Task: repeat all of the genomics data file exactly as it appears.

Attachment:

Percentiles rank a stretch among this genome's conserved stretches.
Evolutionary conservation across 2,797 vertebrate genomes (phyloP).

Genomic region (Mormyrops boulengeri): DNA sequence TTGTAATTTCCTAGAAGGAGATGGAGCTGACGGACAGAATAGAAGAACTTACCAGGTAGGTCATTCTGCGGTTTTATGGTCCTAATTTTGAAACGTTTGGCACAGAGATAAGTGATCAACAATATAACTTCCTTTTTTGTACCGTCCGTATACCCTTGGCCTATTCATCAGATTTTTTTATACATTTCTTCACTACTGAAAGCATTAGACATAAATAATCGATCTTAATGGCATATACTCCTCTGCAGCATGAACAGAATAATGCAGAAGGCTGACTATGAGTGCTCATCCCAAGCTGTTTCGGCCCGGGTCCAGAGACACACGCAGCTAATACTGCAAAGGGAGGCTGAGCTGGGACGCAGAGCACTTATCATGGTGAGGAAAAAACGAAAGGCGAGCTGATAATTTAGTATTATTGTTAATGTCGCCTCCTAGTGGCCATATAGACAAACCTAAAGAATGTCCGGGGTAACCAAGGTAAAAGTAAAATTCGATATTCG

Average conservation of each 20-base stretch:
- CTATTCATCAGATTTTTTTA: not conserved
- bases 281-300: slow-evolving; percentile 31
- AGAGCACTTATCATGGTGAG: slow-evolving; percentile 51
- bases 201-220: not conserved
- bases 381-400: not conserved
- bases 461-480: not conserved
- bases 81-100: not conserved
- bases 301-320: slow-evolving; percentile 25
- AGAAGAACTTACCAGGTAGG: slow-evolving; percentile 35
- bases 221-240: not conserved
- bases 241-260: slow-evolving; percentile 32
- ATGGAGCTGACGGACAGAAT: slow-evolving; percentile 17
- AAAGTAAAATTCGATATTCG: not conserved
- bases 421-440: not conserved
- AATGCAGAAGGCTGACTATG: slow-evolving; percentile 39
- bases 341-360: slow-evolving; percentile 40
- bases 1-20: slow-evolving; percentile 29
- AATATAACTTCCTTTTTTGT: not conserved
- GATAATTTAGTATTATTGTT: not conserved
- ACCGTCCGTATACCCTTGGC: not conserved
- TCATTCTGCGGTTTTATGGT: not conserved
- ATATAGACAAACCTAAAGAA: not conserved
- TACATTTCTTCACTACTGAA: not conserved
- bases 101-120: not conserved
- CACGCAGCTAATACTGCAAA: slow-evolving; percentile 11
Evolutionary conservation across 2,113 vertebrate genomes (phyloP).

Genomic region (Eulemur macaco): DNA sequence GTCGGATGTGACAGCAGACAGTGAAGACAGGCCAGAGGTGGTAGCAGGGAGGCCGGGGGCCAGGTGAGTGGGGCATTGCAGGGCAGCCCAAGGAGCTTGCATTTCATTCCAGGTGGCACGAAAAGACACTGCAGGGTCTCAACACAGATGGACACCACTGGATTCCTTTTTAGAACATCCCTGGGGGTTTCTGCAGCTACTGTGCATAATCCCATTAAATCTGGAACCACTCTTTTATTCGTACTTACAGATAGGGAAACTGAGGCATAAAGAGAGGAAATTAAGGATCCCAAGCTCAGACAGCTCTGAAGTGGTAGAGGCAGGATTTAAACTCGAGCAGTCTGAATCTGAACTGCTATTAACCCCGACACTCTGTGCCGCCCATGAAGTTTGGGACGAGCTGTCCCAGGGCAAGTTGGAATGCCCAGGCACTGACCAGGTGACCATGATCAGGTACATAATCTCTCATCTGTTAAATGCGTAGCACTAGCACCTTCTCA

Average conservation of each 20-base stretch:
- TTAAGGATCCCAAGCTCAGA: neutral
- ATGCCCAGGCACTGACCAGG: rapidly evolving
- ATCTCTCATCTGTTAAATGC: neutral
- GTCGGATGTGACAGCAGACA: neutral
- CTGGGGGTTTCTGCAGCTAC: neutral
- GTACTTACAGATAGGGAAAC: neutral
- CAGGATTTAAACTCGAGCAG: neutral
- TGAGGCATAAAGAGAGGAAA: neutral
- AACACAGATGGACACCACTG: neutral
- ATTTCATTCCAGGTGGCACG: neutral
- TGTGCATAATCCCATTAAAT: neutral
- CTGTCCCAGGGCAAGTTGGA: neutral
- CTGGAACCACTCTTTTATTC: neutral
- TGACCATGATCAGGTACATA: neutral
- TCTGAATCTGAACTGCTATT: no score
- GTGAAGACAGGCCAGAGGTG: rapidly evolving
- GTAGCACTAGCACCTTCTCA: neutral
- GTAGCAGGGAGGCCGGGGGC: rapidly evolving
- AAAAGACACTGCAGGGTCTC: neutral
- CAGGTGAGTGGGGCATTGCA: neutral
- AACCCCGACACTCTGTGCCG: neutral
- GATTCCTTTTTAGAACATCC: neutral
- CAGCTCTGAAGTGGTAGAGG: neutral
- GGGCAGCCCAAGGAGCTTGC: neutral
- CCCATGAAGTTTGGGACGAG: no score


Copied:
Percentiles rank a stretch among this genome's conserved stretches.
Evolutionary conservation across 2,797 vertebrate genomes (phyloP).

Genomic region (Mormyrops boulengeri): DNA sequence TTGTAATTTCCTAGAAGGAGATGGAGCTGACGGACAGAATAGAAGAACTTACCAGGTAGGTCATTCTGCGGTTTTATGGTCCTAATTTTGAAACGTTTGGCACAGAGATAAGTGATCAACAATATAACTTCCTTTTTTGTACCGTCCGTATACCCTTGGCCTATTCATCAGATTTTTTTATACATTTCTTCACTACTGAAAGCATTAGACATAAATAATCGATCTTAATGGCATATACTCCTCTGCAGCATGAACAGAATAATGCAGAAGGCTGACTATGAGTGCTCATCCCAAGCTGTTTCGGCCCGGGTCCAGAGACACACGCAGCTAATACTGCAAAGGGAGGCTGAGCTGGGACGCAGAGCACTTATCATGGTGAGGAAAAAACGAAAGGCGAGCTGATAATTTAGTATTATTGTTAATGTCGCCTCCTAGTGGCCATATAGACAAACCTAAAGAATGTCCGGGGTAACCAAGGTAAAAGTAAAATTCGATATTCG

Average conservation of each 20-base stretch:
- CTATTCATCAGATTTTTTTA: not conserved
- bases 281-300: slow-evolving; percentile 31
- AGAGCACTTATCATGGTGAG: slow-evolving; percentile 51
- bases 201-220: not conserved
- bases 381-400: not conserved
- bases 461-480: not conserved
- bases 81-100: not conserved
- bases 301-320: slow-evolving; percentile 25
- AGAAGAACTTACCAGGTAGG: slow-evolving; percentile 35
- bases 221-240: not conserved
- bases 241-260: slow-evolving; percentile 32
- ATGGAGCTGACGGACAGAAT: slow-evolving; percentile 17
- AAAGTAAAATTCGATATTCG: not conserved
- bases 421-440: not conserved
- AATGCAGAAGGCTGACTATG: slow-evolving; percentile 39
- bases 341-360: slow-evolving; percentile 40
- bases 1-20: slow-evolving; percentile 29
- AATATAACTTCCTTTTTTGT: not conserved
- GATAATTTAGTATTATTGTT: not conserved
- ACCGTCCGTATACCCTTGGC: not conserved
- TCATTCTGCGGTTTTATGGT: not conserved
- ATATAGACAAACCTAAAGAA: not conserved
- TACATTTCTTCACTACTGAA: not conserved
- bases 101-120: not conserved
- CACGCAGCTAATACTGCAAA: slow-evolving; percentile 11
Evolutionary conservation across 2,113 vertebrate genomes (phyloP).

Genomic region (Eulemur macaco): DNA sequence GTCGGATGTGACAGCAGACAGTGAAGACAGGCCAGAGGTGGTAGCAGGGAGGCCGGGGGCCAGGTGAGTGGGGCATTGCAGGGCAGCCCAAGGAGCTTGCATTTCATTCCAGGTGGCACGAAAAGACACTGCAGGGTCTCAACACAGATGGACACCACTGGATTCCTTTTTAGAACATCCCTGGGGGTTTCTGCAGCTACTGTGCATAATCCCATTAAATCTGGAACCACTCTTTTATTCGTACTTACAGATAGGGAAACTGAGGCATAAAGAGAGGAAATTAAGGATCCCAAGCTCAGACAGCTCTGAAGTGGTAGAGGCAGGATTTAAACTCGAGCAGTCTGAATCTGAACTGCTATTAACCCCGACACTCTGTGCCGCCCATGAAGTTTGGGACGAGCTGTCCCAGGGCAAGTTGGAATGCCCAGGCACTGACCAGGTGACCATGATCAGGTACATAATCTCTCATCTGTTAAATGCGTAGCACTAGCACCTTCTCA

Average conservation of each 20-base stretch:
- TTAAGGATCCCAAGCTCAGA: neutral
- ATGCCCAGGCACTGACCAGG: rapidly evolving
- ATCTCTCATCTGTTAAATGC: neutral
- GTCGGATGTGACAGCAGACA: neutral
- CTGGGGGTTTCTGCAGCTAC: neutral
- GTACTTACAGATAGGGAAAC: neutral
- CAGGATTTAAACTCGAGCAG: neutral
- TGAGGCATAAAGAGAGGAAA: neutral
- AACACAGATGGACACCACTG: neutral
- ATTTCATTCCAGGTGGCACG: neutral
- TGTGCATAATCCCATTAAAT: neutral
- CTGTCCCAGGGCAAGTTGGA: neutral
- CTGGAACCACTCTTTTATTC: neutral
- TGACCATGATCAGGTACATA: neutral
- TCTGAATCTGAACTGCTATT: no score
- GTGAAGACAGGCCAGAGGTG: rapidly evolving
- GTAGCACTAGCACCTTCTCA: neutral
- GTAGCAGGGAGGCCGGGGGC: rapidly evolving
- AAAAGACACTGCAGGGTCTC: neutral
- CAGGTGAGTGGGGCATTGCA: neutral
- AACCCCGACACTCTGTGCCG: neutral
- GATTCCTTTTTAGAACATCC: neutral
- CAGCTCTGAAGTGGTAGAGG: neutral
- GGGCAGCCCAAGGAGCTTGC: neutral
- CCCATGAAGTTTGGGACGAG: no score